Facilities

Go to:

Facilities

Macintosh Lab
Macintosh Lab

Students taking an introductory computer science course work in the Department's Macintosh Lab in Olin 217. Since Mac OS X is a Unix operating system, students have access to both traditional Mac applications and a wide range of powerful Unix compilers and tools.

The lab contains a number of high-end Apple iMacs in the back and open tables in the front on which students can use either their own laptop or one from our laptop cart. A ceiling-mounted projector is connected to the front computer to allow faculty or students to give presentations to the class.

The room is used as a teaching area during the day and an open lab at night.

Linux Lab
Linux Lab

Computer science students use the Department's Linux Lab in Olin 219 to carry out most of their applied work beyond the first course. The lab contains 17 machines running Ubuntu Linux.  In addition, a ceiling mounted projector connected to the front computer allows faculty or students to give presentations to the whole lab. The workstations consist of both single seat and collaboration stations, giving the room an open feel in which students feel comfortable gathering.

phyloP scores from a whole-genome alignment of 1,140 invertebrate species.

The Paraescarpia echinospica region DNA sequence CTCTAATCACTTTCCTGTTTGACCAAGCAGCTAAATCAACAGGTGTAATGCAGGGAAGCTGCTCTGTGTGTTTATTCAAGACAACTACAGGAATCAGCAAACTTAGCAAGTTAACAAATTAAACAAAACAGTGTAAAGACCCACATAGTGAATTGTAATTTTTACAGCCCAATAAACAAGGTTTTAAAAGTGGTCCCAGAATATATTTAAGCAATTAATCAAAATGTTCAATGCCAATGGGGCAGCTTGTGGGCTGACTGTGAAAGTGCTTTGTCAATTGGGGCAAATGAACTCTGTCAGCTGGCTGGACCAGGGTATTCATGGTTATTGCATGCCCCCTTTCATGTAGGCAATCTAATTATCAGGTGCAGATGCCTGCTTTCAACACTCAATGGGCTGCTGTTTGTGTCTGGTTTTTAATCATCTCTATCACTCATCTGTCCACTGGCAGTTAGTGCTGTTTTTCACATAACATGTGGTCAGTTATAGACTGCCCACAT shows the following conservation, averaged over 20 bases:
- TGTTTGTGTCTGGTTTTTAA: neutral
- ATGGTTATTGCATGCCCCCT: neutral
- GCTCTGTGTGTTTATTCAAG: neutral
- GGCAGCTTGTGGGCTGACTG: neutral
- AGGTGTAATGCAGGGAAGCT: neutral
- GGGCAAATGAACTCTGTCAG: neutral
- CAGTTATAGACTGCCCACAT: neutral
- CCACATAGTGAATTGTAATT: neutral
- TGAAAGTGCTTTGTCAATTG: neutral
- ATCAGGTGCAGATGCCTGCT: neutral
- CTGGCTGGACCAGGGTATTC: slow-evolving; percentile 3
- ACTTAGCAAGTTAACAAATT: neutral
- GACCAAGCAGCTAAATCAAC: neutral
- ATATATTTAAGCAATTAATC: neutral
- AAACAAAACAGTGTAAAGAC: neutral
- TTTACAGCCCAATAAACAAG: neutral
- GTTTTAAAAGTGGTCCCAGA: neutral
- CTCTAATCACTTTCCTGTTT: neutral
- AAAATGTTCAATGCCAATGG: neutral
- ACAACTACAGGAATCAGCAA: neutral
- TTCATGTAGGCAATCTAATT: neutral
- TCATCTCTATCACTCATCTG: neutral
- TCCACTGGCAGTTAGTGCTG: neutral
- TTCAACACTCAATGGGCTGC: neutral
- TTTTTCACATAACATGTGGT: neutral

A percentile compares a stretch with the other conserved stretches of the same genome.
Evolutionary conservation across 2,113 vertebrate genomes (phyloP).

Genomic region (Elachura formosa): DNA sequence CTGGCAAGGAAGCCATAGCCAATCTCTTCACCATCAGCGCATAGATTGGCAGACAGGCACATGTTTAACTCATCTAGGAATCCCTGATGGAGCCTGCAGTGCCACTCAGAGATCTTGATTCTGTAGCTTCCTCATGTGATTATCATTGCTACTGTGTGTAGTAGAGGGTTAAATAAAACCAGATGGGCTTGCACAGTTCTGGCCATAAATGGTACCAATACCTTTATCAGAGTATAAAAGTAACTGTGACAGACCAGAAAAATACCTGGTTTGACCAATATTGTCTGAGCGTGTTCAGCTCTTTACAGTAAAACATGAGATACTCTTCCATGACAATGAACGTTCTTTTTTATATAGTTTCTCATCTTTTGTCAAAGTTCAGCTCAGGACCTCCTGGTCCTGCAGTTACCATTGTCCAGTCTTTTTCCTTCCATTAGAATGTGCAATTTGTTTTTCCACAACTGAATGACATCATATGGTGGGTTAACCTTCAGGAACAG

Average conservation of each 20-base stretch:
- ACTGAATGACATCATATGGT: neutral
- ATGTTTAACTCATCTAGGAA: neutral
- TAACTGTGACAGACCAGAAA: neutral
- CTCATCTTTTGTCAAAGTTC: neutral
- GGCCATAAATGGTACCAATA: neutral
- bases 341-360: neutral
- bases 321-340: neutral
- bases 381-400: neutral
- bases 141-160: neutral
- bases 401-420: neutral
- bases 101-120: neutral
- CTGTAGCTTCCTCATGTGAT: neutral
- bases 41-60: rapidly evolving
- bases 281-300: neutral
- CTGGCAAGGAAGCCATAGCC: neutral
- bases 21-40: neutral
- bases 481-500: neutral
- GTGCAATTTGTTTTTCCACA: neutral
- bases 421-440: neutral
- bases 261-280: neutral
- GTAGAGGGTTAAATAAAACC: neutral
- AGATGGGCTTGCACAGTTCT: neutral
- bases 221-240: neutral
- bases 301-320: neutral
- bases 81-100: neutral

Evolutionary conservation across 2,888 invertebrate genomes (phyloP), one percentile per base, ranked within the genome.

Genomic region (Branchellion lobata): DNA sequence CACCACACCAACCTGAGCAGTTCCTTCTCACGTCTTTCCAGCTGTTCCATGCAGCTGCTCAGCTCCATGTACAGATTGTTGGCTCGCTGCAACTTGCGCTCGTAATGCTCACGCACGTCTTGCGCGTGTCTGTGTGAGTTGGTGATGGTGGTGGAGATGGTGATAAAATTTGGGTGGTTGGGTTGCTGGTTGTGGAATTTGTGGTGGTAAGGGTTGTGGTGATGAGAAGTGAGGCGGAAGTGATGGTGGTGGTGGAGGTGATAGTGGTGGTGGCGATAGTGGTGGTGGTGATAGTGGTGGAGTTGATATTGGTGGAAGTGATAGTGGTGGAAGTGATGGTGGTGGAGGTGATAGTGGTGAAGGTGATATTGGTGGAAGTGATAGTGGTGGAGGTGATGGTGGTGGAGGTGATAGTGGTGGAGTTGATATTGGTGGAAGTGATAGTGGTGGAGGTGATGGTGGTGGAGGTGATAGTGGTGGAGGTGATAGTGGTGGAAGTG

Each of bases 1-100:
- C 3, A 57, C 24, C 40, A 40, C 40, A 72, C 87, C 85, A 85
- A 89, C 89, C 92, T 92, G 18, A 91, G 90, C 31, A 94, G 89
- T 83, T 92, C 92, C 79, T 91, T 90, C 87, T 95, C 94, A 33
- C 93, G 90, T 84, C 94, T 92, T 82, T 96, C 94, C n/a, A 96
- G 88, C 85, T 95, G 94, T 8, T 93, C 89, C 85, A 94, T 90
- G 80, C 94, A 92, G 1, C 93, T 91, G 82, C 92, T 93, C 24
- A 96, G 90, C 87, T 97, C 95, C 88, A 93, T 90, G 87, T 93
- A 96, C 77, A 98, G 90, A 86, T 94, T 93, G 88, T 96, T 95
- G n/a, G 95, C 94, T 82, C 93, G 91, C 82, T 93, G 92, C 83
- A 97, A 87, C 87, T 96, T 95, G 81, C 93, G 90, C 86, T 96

Majors' Lab
Majors' Lab

Olin 216 contains about ten computers with a mix of architectures and operating systems.  This lab can be reconfigured to meet the needs of specific classes or students working on research projects during the semester or the summer. It is intended specifically for students majoring in Mathematics or Computer Science, who get first priority on the machines, study spaces, and storage lockers in the room.

Beowulf Cluster

Beowulf ClusterThe Denison math and computer science department hosts its own Beowulf cluster, an architecture of networked computers supporting parallel computation. The hardware resources of the cluster consist of 16 high-end workstations, each providing four CPU cores, eight gigabytes of memory, Gigabit per second network cards, and, new this year, NVIDIA graphics cards capable of supporting additional parallel computation on the General Purpose Graphics Processing Unit (GPGPU). Two additional workstations serve as primary and backup master nodes. All workstations are connected by a high-speed Gigabit per second networking switch.

The cluster includes multiple software architectures for parallel computation. These include MPI, a runtime and set of facilities for message passing between cooperating parallel tasks, Hadoop MapReduce for structured and fault tolerant parallel computation on large data sets, and the CUDA software for use in parallel processing on the GPGPUs.